25 October 2009

The Tommy Cooper of No 10

Alan Watkins returns to the subject of the Labour leadership and is not convinced a change will come about or make any difference.  The Milbands fail to get a mention, but one Harriet Haman does:

Do not undervalue Ms Harriet Harman. Whenever I mention her, my friends among the political editors and parliamentary sketch writers fall about with exaggerated hilarity. She would, they say, be the equivalent of Mr Michael Foot in 1983. But times have changed. Desperate times require remedies of last resort.

Apart from having ruled herself out again, Harman would indeed be a remedy of the last resort.

Now, to this wonderful nugget:

We are told, such-and-such a by-election will prove crucial to the success of Mr Brown's government and to his future as Prime Minister. Or there is some other event upon which the wellbeing depends.

The by-election is duly lost; or the event refuses to take place, or turns out differently from what Mr Brown had expected. Mr Brown is surprised, or disappointed. Sorry about that, he says; try again; better luck next time. He is the Tommy Cooper of No 10; with the difference that the late comedian exercised considerable skill in his act.

In the end, like many Labour MPs, he gives up:

In test after test, imposed by himself or by others on his behalf, Mr Brown fails, and he is still there. He is like one of those old-fashioned toys that have lead in their bottoms. But the Labour benches are in a fatalistic mood. To them, another prime minister would not make much difference – and a new one might even make things even worse.

There is no evidence to back-up this statement, apart from the odd question asked in a few polls.  But, there is every reason to suggest that a new leader would make a considerable difference, and the arguments have been rehearsed many times.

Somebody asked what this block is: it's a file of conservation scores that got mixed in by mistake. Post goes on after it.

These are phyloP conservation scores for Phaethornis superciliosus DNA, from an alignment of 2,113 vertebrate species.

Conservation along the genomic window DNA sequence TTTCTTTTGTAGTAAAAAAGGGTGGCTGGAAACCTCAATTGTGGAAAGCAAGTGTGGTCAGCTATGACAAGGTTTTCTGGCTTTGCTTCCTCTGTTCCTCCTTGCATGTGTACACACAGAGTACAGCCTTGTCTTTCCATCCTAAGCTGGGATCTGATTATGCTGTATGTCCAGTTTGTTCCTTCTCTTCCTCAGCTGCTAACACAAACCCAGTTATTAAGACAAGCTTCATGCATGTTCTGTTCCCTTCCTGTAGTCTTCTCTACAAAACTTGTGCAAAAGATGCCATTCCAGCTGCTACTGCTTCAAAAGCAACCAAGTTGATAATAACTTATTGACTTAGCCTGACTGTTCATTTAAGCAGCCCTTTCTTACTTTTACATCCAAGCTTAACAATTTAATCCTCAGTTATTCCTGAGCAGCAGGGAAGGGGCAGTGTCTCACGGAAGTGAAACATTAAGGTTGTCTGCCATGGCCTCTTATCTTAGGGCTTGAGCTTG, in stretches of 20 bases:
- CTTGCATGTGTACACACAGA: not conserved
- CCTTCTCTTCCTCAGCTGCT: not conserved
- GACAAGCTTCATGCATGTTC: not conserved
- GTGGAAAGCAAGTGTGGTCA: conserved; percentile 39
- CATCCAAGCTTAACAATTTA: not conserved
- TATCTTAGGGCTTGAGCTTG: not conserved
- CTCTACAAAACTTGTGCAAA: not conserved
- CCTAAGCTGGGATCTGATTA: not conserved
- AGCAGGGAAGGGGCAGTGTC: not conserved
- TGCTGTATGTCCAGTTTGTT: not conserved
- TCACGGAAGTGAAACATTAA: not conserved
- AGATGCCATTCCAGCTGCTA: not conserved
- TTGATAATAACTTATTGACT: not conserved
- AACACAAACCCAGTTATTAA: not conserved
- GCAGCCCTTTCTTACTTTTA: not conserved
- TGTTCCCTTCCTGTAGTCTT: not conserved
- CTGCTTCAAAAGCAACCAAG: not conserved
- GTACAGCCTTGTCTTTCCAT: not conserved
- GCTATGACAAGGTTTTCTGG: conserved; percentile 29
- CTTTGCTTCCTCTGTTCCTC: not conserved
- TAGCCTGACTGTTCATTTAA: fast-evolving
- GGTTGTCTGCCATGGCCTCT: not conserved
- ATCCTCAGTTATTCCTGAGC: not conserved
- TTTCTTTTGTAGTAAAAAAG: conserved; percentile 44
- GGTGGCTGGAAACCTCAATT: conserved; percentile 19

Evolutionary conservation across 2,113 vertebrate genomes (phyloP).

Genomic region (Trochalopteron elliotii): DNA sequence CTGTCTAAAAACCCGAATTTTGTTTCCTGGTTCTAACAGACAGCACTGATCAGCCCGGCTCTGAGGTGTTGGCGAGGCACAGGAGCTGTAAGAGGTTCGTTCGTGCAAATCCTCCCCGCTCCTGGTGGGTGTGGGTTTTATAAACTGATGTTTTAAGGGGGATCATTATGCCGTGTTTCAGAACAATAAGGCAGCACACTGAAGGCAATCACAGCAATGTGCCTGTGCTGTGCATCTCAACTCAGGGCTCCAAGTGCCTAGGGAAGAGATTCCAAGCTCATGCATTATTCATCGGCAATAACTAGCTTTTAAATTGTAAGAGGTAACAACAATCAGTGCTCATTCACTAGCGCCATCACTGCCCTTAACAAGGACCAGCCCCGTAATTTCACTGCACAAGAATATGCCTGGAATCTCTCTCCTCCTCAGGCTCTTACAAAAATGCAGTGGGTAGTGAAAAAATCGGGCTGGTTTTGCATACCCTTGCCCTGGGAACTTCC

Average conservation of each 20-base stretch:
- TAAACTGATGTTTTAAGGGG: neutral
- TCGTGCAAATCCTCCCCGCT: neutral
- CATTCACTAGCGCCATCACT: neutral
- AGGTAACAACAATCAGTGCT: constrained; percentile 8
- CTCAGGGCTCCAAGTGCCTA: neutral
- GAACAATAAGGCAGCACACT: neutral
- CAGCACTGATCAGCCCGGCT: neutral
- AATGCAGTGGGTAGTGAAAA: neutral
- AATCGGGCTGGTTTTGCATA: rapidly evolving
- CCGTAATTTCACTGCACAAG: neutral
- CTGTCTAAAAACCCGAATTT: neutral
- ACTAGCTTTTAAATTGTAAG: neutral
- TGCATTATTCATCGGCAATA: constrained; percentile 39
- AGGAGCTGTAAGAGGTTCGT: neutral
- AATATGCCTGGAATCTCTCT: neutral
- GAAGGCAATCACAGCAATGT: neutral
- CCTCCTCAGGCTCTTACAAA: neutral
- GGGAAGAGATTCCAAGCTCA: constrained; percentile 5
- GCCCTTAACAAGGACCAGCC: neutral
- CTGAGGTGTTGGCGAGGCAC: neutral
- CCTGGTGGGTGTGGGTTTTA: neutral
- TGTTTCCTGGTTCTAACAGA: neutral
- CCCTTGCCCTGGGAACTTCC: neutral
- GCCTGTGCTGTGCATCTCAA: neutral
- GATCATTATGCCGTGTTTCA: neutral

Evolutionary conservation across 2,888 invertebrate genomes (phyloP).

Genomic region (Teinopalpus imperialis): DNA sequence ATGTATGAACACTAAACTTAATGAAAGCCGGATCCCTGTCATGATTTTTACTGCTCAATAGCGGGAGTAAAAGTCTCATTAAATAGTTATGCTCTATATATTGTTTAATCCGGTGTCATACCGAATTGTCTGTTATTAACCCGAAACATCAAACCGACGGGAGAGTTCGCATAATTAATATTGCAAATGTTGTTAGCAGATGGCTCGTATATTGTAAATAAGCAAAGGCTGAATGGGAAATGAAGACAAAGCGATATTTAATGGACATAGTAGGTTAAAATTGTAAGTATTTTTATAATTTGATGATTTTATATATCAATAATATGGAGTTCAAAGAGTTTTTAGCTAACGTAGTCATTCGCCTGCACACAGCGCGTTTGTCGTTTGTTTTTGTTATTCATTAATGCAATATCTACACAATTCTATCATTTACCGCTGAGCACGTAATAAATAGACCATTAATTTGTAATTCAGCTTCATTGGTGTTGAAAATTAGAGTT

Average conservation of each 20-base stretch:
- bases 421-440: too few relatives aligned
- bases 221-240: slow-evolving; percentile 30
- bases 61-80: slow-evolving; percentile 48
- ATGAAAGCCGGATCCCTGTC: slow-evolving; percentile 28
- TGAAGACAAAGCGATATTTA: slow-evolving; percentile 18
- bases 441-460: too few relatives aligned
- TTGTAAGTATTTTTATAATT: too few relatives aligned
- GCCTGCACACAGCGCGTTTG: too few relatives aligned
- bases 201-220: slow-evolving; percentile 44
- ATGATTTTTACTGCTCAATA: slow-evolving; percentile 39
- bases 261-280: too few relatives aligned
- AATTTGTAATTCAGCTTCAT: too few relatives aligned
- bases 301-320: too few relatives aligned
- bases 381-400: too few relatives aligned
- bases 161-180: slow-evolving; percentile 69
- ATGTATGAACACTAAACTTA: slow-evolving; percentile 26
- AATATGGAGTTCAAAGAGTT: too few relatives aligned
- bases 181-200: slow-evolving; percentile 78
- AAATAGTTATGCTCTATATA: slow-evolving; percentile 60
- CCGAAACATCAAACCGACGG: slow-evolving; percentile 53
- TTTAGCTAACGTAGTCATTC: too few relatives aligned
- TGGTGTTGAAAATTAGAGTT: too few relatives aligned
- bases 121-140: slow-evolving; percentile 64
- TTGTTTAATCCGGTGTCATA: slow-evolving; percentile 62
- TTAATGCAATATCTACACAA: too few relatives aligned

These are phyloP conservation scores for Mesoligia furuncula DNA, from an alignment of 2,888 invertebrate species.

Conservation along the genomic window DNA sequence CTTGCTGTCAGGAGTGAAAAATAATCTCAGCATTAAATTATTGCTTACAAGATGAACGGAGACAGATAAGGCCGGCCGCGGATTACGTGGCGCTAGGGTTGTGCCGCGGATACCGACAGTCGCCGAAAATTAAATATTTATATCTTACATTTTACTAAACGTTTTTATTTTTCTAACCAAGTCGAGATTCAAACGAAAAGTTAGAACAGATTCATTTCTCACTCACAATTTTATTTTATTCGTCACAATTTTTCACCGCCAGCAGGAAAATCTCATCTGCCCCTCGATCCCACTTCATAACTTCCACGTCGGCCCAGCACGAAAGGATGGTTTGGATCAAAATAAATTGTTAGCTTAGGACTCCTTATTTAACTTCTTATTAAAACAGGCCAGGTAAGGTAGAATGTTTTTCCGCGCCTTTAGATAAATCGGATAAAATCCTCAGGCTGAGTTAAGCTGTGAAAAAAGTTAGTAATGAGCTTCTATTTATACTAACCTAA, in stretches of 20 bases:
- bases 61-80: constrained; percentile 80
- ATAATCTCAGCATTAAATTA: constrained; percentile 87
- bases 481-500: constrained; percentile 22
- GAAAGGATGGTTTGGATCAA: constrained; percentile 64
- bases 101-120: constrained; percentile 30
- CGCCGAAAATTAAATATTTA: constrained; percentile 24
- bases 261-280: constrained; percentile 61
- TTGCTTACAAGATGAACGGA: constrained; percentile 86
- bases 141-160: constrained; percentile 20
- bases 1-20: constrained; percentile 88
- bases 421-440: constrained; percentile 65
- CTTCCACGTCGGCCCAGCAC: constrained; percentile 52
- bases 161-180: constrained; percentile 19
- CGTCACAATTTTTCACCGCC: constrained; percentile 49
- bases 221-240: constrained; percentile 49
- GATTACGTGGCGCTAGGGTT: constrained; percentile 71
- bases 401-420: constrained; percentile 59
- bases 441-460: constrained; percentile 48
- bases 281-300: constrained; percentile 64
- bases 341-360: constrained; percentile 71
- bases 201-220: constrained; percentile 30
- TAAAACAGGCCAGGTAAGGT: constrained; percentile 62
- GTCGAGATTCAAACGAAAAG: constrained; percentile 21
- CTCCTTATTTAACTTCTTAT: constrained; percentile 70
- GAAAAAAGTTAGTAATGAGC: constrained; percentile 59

Alastair Campbell, although still backing Brown, has this pithy analysis on his blog:

They [the Tories] have not sealed the deal, because they're not serious on policy, because they haven't changed much, and because a lot of people don't really like them.

You only have to look at ConversativeHome and the reaction to Cameron’s announcement on women-only shortlists to appreciate that the Tory party hasn't changed.

Then there is Europe, which is going to explode in Cameron’s face fairly soon.  Tim Montgomerie and his chums will have fun with that one.

As discussed previously, there is no great excitement at the prospect of a Tory government.  Armando Iannucci puts it well:

I don’t think there’s going to be dancing in the streets. I think it will be like…It will be like knowing you have to go in for a knee operation. You know it’s going to happen, it’ll get done and you’ll probably walk a little bit better a result, but you’re not really looking forward to it. I think that’s the feeling that people have.

Despite the polls, 2009 and is not the same as 1996.  Labour may not be able to win the election in 2010, but under a new leader a hung parliament is more than a possibility.

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